SA to ensure new visa rules don’t harm tourism

27 June 2014

South Africa’s new immigration regulations are being scrutinised by the Department of Tourism to ensure that they do not negatively influence tourist arrivals, Tourism Minister Derek Hanekom said in a statement on Wednesday.

The department had received representations from tourism stakeholders on the possible “unintended consequences” of some of the provisions brought into effect by the new Immigration Act signed into law on 2 June, the minister said.

Hanekom said that while the regulation of immigration matters was the constitutional responsibility of the Department of Home Affairs, “any matter that could have a detrimental impact on international tourist arrivals” to South Africa was a concern.

Industry representatives say they are concerned about two specific provisions in the new regulations: the requirement for minors to travel with unabridged birth certificates, and the collection of biometric data (fingerprints and photographs) – which must be done in person at visa offices.

Industry stakeholders told Hanekom they believed these measures could influence the competitiveness of South Africa as a tourism destination.

Hanekom acknowledged that while the new regulations reflected South Africa’s commitment to combating child trafficking, that the prospect of “unforeseen and unintended negative consequences” should be taken seriously.

“Like many other destinations, we have a dual imperative: we have to combat child trafficking by aligning our approach to global efforts, while limiting damage to our competitiveness as a tourism destination.”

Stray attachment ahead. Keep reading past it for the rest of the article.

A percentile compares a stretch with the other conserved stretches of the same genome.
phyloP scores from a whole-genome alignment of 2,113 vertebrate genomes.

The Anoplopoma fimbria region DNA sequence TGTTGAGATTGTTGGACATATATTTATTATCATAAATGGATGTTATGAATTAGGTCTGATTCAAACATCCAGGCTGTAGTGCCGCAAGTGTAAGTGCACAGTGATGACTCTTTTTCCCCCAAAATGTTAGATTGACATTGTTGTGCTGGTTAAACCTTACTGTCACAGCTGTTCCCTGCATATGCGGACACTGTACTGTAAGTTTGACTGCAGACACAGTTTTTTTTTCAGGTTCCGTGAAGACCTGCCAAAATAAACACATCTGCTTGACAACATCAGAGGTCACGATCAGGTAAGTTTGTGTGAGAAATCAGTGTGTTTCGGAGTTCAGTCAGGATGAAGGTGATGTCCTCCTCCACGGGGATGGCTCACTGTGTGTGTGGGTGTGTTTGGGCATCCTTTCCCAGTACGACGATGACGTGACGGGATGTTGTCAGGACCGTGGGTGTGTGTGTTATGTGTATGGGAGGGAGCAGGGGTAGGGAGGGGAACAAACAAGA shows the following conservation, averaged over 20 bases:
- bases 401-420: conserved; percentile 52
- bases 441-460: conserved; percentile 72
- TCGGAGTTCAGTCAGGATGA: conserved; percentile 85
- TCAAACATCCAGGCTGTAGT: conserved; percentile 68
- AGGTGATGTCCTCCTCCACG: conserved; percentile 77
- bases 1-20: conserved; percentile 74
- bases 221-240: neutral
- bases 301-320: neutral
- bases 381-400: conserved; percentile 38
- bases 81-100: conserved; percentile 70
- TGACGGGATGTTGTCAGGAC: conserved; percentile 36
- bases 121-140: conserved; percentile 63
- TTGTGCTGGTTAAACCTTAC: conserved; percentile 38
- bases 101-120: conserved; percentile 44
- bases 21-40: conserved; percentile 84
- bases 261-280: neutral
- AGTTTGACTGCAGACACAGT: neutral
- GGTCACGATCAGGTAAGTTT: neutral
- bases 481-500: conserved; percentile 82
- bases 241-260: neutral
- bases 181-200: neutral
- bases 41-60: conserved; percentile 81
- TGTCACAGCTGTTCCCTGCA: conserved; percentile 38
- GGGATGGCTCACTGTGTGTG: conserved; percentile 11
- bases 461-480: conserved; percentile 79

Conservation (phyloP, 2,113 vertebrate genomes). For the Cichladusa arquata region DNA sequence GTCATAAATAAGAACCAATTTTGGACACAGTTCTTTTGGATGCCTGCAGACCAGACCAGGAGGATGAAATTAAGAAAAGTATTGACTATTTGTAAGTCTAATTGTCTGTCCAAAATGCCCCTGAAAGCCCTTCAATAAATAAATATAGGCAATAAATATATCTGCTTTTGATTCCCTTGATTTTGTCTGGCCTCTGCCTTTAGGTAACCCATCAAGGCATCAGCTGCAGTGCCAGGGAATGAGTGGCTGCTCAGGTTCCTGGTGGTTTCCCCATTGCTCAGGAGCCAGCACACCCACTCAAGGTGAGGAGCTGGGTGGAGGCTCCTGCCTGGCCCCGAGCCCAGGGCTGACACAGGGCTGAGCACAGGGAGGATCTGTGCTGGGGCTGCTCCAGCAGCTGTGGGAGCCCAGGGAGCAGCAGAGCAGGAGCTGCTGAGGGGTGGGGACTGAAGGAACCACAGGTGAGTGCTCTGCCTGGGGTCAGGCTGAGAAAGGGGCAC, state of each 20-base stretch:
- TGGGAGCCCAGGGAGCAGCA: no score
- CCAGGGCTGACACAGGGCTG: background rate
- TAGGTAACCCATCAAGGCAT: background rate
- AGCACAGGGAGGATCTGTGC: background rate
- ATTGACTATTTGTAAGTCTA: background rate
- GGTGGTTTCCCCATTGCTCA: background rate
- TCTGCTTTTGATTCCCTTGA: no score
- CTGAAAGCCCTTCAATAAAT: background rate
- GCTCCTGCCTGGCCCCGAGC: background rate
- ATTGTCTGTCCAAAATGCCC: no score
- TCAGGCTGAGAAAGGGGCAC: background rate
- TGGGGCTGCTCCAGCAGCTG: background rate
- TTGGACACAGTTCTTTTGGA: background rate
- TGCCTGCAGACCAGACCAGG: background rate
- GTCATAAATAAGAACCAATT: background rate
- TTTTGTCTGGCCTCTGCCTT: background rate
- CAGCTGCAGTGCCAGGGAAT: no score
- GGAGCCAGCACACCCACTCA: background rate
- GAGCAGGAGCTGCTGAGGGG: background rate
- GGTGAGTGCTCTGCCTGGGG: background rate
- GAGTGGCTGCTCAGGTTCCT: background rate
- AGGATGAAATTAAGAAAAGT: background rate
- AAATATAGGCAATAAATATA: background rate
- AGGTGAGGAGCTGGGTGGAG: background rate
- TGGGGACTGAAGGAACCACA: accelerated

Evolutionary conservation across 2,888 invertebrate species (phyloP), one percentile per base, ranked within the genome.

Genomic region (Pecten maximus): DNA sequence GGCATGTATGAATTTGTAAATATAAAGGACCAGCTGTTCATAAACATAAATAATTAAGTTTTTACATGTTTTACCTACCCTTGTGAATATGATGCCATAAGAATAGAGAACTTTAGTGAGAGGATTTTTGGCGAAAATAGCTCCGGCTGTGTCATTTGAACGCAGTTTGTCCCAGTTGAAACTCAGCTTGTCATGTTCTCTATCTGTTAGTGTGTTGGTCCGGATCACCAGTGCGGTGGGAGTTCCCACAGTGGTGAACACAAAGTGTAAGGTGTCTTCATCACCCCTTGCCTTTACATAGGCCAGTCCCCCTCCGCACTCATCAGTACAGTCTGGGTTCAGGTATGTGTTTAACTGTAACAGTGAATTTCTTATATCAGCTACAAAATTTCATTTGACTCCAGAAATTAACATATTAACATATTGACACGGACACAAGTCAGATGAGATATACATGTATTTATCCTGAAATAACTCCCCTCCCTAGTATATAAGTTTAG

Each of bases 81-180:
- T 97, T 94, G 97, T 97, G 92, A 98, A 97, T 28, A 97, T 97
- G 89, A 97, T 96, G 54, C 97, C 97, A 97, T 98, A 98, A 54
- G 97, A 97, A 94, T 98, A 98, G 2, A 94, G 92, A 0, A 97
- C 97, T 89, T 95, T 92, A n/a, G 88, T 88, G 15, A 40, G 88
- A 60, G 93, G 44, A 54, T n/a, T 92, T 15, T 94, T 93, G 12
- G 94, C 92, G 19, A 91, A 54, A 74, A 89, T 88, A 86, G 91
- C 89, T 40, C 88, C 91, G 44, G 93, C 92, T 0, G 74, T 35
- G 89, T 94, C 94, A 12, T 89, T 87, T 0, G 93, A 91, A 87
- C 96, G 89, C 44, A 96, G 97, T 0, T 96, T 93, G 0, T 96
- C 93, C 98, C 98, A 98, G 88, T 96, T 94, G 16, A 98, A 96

The minister said his department and industry stakeholders were studying global best practice on these broader policy challenges as well as on the practicalities of implementing such measures.

Officials from the Department of Tourism were in “urgent discussions” with their counterparts in Home Affairs to clarify any misperceptions and to find appropriate solutions.

Hanekom said he would meet Home Affairs Minister Malusi Gigaba to follow up on these discussions if required.

“I want to assure our trade partners and other industry stakeholders that as government, we understand the value of travel and tourism, which has grown so impressively over the past few years.

“We will carefully consider any negative impacts of well-intentioned measures on international tourist arrivals and the attractiveness of our destination.”